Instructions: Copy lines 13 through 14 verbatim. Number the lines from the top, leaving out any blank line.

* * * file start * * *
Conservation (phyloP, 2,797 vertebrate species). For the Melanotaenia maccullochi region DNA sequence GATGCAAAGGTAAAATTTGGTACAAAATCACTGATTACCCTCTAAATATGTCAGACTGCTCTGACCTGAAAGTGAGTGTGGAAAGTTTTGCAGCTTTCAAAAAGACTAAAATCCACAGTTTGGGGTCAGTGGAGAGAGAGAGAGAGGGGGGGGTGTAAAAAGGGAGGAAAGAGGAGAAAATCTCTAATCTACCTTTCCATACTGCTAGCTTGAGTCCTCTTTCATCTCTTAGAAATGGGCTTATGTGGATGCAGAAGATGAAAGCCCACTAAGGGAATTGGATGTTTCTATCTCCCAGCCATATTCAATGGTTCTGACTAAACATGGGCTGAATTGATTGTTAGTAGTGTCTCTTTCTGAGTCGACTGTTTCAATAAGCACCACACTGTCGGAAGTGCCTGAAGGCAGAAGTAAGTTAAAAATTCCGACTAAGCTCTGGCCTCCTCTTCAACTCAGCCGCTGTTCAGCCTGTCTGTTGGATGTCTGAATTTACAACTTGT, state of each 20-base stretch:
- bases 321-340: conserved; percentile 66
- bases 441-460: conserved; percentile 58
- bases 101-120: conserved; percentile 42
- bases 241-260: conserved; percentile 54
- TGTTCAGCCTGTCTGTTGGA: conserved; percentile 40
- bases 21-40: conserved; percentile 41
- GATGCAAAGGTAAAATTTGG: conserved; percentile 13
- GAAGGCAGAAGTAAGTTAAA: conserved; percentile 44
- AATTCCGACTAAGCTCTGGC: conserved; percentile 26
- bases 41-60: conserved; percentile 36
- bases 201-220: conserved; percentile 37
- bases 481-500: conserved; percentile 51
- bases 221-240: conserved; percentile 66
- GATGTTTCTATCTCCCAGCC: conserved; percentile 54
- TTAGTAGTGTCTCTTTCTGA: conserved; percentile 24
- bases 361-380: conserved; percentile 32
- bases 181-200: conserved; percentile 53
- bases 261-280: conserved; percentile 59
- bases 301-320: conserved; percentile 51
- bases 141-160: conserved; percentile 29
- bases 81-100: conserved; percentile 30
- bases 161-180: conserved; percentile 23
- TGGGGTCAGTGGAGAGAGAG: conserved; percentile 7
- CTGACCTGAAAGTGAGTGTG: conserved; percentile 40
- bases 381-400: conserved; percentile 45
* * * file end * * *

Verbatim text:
- bases 481-500: conserved; percentile 51
- bases 221-240: conserved; percentile 66